Another juvenile heat, this time the fast five of the Norfolk. If the Albany often goes to a price, this Group 2 has tended to be a top of the market affair, two-thirds of the winners since 1999 returning 6/1 or shorter. The race has been a platform for stallions such as Dutch Art, No Nay Never, Johannesburg and Approve, and perhaps another will promote his claims for the breeding sheds at this early career juncture.

This is a race in which Wes has gone well, with a pair of winners from seven starters. Likewise, Aidan, whose haul reads 3 from 20, 6 more placed, a run that started with the magnificent Johannesburg.

Favourite, and short enough at 6/4, is Eye Of Heaven. The Mark Johnston runner beat Get It - fourth in the Windsor Castle earlier in the week - on their respective debuts, and they had subsequent Windsor Castle winner Tactical behind them in third. It is fair to say that that was an above average novice. Eye Of Heaven did it comfortably enough there and probably deserves to be jolly in spite of ground conditions being potentially quite different here; whether you're excited by an offer close to evens is another question. I am not especially. It does mean that the rest are varying degrees of each way prices.

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Wesley runs Golden Pal, a son of Uncle Mo who didn't get home over four-and-a-half furlongs on debut at Gulfstream; how he'll handle the straight five is up for grabs. Although Ward has a solid history in the race, his recent Royal Ascot record is less good: a seven-runner washout last year and just one from nine in 2018. He is eminently capable of delivering winners on this stage, but they're all plenty short enough against the recent macro.

Like Golden Pal, Aidan's runner, Lipizzaner is also an Uncle Mo child: he's found one too good on both starts to date, but has shown both ground versatility and the ability to deal with a big field. His trainer won the Norfolk in 2015 and 2017 and should be on the premises once more.

The Lir Jet looked very good when romping his debut at Yarmouth and has since been acquired by Qatar Racing. Still trained by Michael Bell, whose two previous Norfolk entries ran second and third, but as far back as 2003 and 2006, the Jet will have to cope with better opposition and softer turf; but he is very quick and he might just do it.

From a very small sample, the juvenile progeny of Due Diligence have done really well on softish ground and that is a nod to Jo Jo Rabbit, a four-length winner on his second and most recent start.

This is a race that revolves around Eye Of Heaven who could be very smart and may just win. But his price offers nothing to value players given how many unexposed and well-bred rivals square up. In that spirit, I'll take a chance that 6/1 The Lir Jet can handle these conditions, and will have a small each way stab at 14/1 Jo Jo Rabbit, whose trainer Archie Watson can ready a rapid juvie. Four places, more if you can find 'em!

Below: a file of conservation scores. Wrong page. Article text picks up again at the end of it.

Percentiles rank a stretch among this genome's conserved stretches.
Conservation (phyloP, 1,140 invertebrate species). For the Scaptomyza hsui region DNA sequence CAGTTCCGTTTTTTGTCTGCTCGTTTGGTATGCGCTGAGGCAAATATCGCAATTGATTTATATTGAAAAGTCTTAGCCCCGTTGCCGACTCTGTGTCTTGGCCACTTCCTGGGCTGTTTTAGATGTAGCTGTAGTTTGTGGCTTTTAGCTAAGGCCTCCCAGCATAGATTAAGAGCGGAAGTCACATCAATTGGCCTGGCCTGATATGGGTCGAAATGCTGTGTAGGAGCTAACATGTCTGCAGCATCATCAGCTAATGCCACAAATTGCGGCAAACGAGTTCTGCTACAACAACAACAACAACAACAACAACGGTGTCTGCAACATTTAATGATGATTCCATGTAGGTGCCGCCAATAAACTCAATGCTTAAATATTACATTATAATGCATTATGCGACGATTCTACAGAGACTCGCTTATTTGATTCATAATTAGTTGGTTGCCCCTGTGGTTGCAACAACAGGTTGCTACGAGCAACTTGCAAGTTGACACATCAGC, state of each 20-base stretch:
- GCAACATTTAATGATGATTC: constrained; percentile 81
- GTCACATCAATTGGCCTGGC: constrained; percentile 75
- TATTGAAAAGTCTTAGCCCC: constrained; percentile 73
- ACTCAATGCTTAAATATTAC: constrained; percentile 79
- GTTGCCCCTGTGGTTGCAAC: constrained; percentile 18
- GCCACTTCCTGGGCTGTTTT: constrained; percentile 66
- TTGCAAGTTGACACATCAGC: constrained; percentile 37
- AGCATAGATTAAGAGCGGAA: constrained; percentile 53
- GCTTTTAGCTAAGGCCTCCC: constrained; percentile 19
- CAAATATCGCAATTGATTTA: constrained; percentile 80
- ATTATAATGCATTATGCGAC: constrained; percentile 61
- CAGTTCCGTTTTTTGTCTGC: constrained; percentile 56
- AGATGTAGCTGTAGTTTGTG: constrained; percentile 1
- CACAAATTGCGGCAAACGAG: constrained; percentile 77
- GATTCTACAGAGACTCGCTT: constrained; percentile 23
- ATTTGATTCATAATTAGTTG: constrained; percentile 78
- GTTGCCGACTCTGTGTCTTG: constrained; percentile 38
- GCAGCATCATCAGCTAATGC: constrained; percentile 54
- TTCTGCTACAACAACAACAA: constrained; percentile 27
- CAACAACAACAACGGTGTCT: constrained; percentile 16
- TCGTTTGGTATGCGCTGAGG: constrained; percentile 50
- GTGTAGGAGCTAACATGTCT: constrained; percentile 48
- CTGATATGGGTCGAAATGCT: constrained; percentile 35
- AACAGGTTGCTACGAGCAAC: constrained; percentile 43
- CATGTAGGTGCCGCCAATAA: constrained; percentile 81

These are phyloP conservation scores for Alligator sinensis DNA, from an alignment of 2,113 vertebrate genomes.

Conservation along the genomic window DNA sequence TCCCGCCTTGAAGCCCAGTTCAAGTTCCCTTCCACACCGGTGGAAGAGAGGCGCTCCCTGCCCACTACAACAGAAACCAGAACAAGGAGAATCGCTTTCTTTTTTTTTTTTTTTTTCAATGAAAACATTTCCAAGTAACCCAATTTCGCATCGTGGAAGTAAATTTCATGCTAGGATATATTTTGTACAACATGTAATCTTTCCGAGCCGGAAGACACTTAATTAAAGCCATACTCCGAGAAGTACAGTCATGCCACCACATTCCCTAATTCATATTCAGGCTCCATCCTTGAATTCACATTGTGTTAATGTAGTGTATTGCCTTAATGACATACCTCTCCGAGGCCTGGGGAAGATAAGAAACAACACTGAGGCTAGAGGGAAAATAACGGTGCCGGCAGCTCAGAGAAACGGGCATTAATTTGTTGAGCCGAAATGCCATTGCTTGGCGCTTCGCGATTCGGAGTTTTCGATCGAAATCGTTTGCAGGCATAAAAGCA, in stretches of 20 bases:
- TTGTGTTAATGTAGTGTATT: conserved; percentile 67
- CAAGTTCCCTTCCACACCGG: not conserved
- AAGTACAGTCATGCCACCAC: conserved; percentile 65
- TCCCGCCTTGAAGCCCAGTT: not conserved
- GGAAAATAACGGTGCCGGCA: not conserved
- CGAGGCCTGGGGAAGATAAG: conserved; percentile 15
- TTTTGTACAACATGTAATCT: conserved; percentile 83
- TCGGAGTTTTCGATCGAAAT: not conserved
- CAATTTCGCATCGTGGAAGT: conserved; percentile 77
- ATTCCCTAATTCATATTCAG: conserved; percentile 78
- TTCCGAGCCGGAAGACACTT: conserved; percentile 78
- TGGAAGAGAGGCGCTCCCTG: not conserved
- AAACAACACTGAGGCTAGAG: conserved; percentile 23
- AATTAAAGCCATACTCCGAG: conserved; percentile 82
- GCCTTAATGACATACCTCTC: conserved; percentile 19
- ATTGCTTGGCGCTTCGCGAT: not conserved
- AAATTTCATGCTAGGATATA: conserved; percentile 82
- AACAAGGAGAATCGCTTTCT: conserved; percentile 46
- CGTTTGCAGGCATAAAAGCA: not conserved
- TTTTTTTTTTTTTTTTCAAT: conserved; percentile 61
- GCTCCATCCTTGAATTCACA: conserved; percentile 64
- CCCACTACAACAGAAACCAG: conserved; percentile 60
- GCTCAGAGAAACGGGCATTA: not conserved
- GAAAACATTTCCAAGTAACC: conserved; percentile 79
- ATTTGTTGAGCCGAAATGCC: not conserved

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3.00 Hardwicke Stakes (Group 2, 1m4f, 4yo+)

A mile and a half Group 2 for older horses, and a race in which Sir Michael Stoute has a stranglehold: he's won no fewer than eight since 2006! Of course, that would be too easy... he doesn't have a runner this year!!

Mark Johnston is a four-time winner, though the last of that quartet was in 2005. He's only saddled four runners since, including Universal who was third in 2013. Communique was last a year ago. That one lines up again this time but it is his stablemate Elarqam who appeals more. That one, a Frankel half-brother to Maydanny, who ran earlier in the week, amongst others, just failed to peg back Lord North on his seasonal debut.

Lord North was a clear-cut victor in the Prince Of Wales's Stakes on Wednesday, beating Addeybb, who Elarqam had behind him when winning the York Stakes. In between times, he was third in the Group 1 Juddmonte International and, while stamina has to be taken on trust, his form looks as good as any in the field.

Last year's Derby winner, Anthony Van Dyck, is an obvious alternative. However, in six post-Epsom runs he's yet to revisit the winner's enclosure; and the fact that there was a mere three-quarters of a length covering the first five casts a further fog of doubt over the form. If that wasn't enough, he was also thumped in the King George over course and distance, though in his defence that may have come soon enough after two Derby efforts - he was runner up in the Irish Derby between Epsom and Ascot.

Defoe won this race last year, looking like a progressive horse in the process. Things haven't really panned out that way in three races since, however, including a further run over track and trip so he, too, has a little prove.

A winner over course and distance last October was Morando, and by six lengths, too, in a Group 3. This is a step up in grade with the ground likely to be a little less testing and he has a bit to find with an 'A game' Defoe on last year's Hardwicke form. That said, if it was very wet, he'd come into play.

Hamish steps into Group company for the first time, the William Haggas-trained four-year-old progressing through the handicap ranks last season. He needs to find nearly a stone with Elarqam.